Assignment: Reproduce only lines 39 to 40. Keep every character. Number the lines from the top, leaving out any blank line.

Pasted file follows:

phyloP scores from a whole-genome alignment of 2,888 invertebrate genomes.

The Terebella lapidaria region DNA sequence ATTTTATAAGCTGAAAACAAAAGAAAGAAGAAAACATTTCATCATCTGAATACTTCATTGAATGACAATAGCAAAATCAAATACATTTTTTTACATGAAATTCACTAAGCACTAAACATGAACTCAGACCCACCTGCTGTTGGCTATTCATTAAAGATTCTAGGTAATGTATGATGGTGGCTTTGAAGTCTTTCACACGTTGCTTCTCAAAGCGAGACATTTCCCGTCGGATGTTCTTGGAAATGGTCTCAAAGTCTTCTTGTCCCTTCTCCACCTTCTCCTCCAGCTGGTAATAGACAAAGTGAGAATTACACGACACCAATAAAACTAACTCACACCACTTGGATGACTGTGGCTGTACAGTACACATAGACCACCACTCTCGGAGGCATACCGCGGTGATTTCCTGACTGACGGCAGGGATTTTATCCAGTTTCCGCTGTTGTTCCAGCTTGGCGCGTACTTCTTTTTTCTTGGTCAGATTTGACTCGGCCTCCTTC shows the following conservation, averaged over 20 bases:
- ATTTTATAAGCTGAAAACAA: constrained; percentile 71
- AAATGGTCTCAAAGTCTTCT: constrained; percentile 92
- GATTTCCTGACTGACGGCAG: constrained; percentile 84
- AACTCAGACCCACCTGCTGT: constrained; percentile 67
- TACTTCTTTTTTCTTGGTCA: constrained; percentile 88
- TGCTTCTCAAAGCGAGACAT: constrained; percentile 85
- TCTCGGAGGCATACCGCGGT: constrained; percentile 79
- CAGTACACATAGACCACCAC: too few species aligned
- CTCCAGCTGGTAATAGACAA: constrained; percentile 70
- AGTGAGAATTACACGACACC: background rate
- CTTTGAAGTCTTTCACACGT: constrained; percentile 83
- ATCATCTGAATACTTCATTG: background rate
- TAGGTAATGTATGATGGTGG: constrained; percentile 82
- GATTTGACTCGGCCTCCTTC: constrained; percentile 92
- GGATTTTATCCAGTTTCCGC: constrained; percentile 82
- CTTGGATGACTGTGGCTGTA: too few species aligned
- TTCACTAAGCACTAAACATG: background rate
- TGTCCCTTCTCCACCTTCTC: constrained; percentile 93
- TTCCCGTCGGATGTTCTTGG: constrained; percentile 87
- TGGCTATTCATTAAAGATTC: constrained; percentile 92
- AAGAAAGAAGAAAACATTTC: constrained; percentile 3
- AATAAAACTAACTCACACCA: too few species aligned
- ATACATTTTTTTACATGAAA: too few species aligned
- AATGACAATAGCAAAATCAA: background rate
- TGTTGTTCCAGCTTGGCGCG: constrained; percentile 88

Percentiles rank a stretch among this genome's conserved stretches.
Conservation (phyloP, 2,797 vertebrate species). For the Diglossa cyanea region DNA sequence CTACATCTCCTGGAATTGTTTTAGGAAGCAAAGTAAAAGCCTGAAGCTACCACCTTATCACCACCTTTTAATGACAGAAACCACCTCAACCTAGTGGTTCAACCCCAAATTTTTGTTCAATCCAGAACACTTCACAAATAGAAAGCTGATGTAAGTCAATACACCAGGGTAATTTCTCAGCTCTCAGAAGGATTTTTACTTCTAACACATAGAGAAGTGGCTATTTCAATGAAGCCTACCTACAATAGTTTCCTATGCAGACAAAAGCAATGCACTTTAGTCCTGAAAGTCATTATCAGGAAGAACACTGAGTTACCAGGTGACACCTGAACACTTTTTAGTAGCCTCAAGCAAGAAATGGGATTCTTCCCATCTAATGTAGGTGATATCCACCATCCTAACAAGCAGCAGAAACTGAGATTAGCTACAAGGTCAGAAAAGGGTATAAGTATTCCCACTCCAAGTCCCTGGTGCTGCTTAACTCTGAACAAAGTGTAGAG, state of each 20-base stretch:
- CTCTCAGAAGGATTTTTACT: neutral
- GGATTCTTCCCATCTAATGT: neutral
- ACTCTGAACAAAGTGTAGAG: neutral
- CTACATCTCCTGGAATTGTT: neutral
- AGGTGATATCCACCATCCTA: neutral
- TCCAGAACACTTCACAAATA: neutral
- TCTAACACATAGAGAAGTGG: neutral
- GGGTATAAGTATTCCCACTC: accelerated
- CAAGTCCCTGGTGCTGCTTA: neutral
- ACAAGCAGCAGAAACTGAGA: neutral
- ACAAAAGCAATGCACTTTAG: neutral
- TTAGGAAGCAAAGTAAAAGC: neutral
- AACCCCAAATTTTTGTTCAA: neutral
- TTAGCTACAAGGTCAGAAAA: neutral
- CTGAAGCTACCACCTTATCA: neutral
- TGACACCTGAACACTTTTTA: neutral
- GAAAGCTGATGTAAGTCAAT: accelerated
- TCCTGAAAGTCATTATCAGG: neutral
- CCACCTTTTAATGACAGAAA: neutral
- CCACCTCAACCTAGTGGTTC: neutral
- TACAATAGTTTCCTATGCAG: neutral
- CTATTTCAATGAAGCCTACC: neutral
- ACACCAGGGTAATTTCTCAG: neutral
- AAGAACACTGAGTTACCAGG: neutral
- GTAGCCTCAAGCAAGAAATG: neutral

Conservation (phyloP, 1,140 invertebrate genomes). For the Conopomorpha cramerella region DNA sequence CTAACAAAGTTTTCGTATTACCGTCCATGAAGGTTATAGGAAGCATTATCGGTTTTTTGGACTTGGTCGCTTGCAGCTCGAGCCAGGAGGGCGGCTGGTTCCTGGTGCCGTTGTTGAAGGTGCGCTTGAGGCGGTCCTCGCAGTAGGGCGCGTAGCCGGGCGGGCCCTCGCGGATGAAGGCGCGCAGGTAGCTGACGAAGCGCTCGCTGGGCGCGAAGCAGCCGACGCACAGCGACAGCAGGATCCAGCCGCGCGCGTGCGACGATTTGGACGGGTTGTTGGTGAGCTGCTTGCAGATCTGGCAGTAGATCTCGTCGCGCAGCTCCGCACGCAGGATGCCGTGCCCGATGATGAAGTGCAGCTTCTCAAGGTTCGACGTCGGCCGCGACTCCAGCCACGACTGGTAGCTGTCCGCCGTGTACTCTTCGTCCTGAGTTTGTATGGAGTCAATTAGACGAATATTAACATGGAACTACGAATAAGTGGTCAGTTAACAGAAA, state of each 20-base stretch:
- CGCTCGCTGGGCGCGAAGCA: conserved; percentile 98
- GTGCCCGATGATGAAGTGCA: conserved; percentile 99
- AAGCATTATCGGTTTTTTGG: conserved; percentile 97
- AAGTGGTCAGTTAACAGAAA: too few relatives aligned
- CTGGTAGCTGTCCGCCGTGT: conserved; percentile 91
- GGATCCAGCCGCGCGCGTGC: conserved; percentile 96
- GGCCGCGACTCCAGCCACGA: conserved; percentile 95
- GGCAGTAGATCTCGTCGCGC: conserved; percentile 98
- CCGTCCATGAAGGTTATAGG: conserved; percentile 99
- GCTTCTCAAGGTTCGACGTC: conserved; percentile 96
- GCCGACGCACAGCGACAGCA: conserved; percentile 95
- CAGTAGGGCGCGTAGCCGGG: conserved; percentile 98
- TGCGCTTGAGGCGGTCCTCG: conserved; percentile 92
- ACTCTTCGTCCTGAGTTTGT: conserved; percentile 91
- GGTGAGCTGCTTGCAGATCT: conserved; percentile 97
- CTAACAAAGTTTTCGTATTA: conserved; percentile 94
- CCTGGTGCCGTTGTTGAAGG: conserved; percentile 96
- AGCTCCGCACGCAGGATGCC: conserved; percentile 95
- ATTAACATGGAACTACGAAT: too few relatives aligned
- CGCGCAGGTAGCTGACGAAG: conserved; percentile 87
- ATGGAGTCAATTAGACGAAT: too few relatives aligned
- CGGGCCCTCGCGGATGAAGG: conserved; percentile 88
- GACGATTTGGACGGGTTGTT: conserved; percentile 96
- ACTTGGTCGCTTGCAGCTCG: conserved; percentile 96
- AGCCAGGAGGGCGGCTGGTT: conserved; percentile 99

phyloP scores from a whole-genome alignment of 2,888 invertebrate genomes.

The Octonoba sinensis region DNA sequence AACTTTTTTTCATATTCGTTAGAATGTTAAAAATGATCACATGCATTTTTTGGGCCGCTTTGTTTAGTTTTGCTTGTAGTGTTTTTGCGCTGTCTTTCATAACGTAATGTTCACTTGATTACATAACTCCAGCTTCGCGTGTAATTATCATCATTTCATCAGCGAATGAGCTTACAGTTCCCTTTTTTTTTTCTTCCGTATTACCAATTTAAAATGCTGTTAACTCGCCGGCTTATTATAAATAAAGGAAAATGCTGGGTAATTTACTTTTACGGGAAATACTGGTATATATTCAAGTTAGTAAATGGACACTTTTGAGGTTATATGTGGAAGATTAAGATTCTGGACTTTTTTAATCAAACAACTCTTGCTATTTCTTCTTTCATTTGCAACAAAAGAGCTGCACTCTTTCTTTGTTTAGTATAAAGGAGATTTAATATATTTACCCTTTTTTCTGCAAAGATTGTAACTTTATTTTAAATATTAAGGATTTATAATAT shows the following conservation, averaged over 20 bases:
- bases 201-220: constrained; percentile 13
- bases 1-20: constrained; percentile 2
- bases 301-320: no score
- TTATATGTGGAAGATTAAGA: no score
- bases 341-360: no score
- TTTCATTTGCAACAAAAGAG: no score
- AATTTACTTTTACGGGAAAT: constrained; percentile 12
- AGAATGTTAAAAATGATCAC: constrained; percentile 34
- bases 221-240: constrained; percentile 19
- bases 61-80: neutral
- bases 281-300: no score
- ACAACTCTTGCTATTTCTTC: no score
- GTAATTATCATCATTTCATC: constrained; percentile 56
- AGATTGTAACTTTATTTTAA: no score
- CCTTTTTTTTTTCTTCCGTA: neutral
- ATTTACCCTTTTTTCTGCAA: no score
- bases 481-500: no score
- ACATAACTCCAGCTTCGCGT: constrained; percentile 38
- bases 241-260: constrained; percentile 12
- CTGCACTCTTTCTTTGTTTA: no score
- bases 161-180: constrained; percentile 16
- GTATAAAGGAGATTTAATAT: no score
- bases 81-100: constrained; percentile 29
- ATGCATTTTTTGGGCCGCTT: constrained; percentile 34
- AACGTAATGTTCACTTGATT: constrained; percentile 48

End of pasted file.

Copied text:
- ACAAGCAGCAGAAACTGAGA: neutral
- ACAAAAGCAATGCACTTTAG: neutral